The following is an uncorrected transcript generated by a transcription service. Before quoting in print, please check the corresponding audio for accuracy.
Juan Sánchez: So we wanna think through, often, as a pastor, we’ll get a question, “When is it right to leave a church?” And Sam, you’ve written a little book, “Why Bother with Church?” And you’ve been a pastor. And Afshin, you’re presently a pastor. You’re actually about to send out about a third of your church to plant. How do you answer that question when a church member or maybe someone at another church, where maybe you’re speaking at an event says, “I think I should leave my church. When should I leave a church?”
Sam Allberry: Yeah. I think the way that you phrase the question actually reminds us there are positive and negative reasons to leave a church. If you’re leaving as part of a mission initiative and as a plant, that’s a wonderful reason to leave a church. But either that’s with the right motives or with the blessings of the church. Sometimes, life events mean that we need to, if we’re having to relocate. But I guess, most often we’re asked that question because someone is feeling unhappy with a church. And the question there is what are the legitimate biblical reasons for leaving a church community. And there would be several, I would guess. An obvious one is, if the gospel is not being taught, and not just that you’ve heard it one Sunday, and it just didn’t sound right, but there’s no indication that they’re wanting to teach the scriptures faithfully to promote Christ faithfully, that would be an obvious reason to leave. But there are other areas where it starts to get maybe a bit more nuanced. You can have churches with Gospel doctrine, but which can lack gospel culture. That may be a reason too as well. And again, if you fear that that it’s something that is persistent, that you’ve raised it, that nothing is gonna change, sadly that may be a reason too.
Sánchez: I know you’ve personally traveled to countries that are close to missionary work. And so there’s a big spectrum, isn’t there, from the luxury of the west, where we have a consumeristic approach to churches to places in the Middle East, that they don’t have a choice. It’s not like you can go to church. So how do you help people think through that in the different contexts?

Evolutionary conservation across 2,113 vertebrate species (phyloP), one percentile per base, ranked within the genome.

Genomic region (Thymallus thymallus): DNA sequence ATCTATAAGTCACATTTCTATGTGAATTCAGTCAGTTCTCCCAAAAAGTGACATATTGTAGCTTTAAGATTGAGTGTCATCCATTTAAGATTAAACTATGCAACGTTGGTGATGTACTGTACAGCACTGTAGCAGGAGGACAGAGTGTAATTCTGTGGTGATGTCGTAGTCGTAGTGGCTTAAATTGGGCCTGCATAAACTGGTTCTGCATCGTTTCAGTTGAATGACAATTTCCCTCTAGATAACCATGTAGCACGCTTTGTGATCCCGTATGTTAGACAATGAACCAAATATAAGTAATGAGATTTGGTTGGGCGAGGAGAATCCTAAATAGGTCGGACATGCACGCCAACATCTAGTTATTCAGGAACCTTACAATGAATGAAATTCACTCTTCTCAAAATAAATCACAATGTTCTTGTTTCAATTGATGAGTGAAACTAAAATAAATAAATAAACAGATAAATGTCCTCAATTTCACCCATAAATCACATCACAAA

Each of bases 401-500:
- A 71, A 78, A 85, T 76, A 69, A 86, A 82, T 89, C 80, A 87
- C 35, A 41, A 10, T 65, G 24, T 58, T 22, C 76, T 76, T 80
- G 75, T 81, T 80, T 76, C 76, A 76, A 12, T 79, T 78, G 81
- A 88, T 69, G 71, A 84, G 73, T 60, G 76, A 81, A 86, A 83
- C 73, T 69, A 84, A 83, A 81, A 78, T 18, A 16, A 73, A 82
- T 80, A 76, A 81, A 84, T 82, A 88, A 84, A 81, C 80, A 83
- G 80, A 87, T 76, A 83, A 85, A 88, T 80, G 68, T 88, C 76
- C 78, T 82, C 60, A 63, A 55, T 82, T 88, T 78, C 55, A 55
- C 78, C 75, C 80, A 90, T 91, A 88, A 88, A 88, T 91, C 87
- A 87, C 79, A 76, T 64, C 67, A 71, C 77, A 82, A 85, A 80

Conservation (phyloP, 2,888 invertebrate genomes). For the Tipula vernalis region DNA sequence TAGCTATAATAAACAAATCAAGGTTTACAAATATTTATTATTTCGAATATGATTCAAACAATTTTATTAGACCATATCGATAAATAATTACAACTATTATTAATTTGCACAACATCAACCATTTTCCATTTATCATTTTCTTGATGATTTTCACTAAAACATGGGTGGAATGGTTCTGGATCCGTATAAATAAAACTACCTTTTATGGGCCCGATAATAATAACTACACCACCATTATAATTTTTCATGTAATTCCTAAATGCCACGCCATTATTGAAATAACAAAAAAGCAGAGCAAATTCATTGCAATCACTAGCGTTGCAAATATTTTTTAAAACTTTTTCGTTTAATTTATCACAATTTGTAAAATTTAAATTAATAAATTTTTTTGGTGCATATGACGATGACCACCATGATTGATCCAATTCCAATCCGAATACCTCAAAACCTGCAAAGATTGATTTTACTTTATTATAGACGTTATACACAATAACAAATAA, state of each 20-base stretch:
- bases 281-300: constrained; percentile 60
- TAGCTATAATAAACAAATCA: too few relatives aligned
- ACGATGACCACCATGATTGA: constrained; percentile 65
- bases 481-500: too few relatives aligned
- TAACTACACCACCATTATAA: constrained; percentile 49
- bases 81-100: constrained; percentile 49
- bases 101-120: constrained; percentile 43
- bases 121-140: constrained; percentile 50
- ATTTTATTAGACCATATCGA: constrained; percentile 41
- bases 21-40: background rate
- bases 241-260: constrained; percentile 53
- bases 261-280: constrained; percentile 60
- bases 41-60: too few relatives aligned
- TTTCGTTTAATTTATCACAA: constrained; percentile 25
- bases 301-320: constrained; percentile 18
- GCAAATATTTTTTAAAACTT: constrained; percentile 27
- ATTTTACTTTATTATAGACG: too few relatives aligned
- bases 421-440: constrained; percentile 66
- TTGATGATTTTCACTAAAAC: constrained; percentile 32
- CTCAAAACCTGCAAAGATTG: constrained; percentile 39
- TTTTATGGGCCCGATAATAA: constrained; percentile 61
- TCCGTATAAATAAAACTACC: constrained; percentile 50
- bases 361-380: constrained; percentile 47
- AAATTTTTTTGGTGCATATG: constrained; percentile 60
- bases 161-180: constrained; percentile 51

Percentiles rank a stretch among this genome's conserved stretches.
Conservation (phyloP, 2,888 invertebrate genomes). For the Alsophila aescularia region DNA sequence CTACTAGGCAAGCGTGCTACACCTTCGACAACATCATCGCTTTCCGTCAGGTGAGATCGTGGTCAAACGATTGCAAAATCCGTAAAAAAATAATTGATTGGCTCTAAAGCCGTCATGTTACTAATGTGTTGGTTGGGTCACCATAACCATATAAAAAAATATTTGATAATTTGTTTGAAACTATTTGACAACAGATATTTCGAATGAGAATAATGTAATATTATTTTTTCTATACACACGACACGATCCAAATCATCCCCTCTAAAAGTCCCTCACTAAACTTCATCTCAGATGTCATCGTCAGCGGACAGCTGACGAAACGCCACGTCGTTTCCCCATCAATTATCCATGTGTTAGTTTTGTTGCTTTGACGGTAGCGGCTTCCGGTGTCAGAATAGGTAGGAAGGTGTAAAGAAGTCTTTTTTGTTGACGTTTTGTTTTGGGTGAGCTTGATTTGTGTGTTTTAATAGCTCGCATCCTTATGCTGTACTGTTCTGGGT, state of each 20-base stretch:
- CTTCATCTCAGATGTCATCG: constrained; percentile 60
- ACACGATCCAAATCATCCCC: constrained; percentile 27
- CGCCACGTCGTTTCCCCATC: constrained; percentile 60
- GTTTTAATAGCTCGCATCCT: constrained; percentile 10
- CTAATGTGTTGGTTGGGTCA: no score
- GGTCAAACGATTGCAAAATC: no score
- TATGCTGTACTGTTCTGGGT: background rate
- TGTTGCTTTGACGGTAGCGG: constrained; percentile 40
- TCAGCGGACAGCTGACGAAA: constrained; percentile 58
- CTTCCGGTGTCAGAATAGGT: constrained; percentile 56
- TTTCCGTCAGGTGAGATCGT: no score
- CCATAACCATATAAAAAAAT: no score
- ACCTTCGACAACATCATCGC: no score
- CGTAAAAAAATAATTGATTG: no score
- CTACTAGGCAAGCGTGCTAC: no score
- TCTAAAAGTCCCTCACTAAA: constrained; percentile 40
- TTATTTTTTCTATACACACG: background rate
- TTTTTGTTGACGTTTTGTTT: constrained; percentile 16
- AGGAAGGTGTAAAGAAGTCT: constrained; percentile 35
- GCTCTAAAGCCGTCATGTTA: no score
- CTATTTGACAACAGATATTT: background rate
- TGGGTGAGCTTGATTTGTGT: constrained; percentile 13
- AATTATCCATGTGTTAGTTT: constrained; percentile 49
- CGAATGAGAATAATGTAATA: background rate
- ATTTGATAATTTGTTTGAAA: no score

Ziafat: Yeah. And I think with that light, just thinking about maybe also a good question would be when you shouldn’t leave a church. And I would say you shouldn’t leave a church if you just feel like you’re not getting something out of it that you thought you were supposed…like, the consumeristic. It might be that God has called you to wherever that whole is to actually be a part of the solution instead of just bolting. Or I would also say not to leave the church without talking to the elders and expressing whatever the disagreement might be or whatever. Because a lot of times I’ve found people were about to leave the church because they were not happy with a decision, and then when they came and talked to the elders, they realized, “Oh, we didn’t know all this other stuff around the decision.” And so now they stayed. And so I think that’s an important thing. But when to leave the church? I would agree with Sam. If the church stops being a true church, which what is a true church? And that is the right preaching of the word of God, of the Gospel and the right administration of the sacraments. And so I think, are they preaching the gospel? In Acts, Chapter 20, when Paul says, “I did not shrink back from preaching the whole counsel of God’s word.” And then he says, okay, so why would someone shrink back? He says the false teachers are after drawing away the disciples. So if the teaching is watered down, so as just to get more people to come and not really teaching the whole counsel of God’s word, and…I think that would be key for me. And then when I bring up the sacraments, I would say, the baptism guards, as you know, the front door of the church, making sure that people who are coming and becoming members are truly…have saving knowledge of Christ and are true followers of Christ. And then the Lord’s supper makes sure that we administer church discipline, in the sense of, if someone is not living a repentant lifestyle and putting their evidence in faith in Christ, then you bar them from the table, again, in Matthew 18, as a means of…ultimately, you treat them as an outsider that they would turn back to God. And so I would say with Gospel culture, on that point, that they are making sure the Gospel isn’t just you’re forgiven of your sins, but then that you’re forgiven so that you would pursue righteousness. And so to uphold holiness I think is the key thing.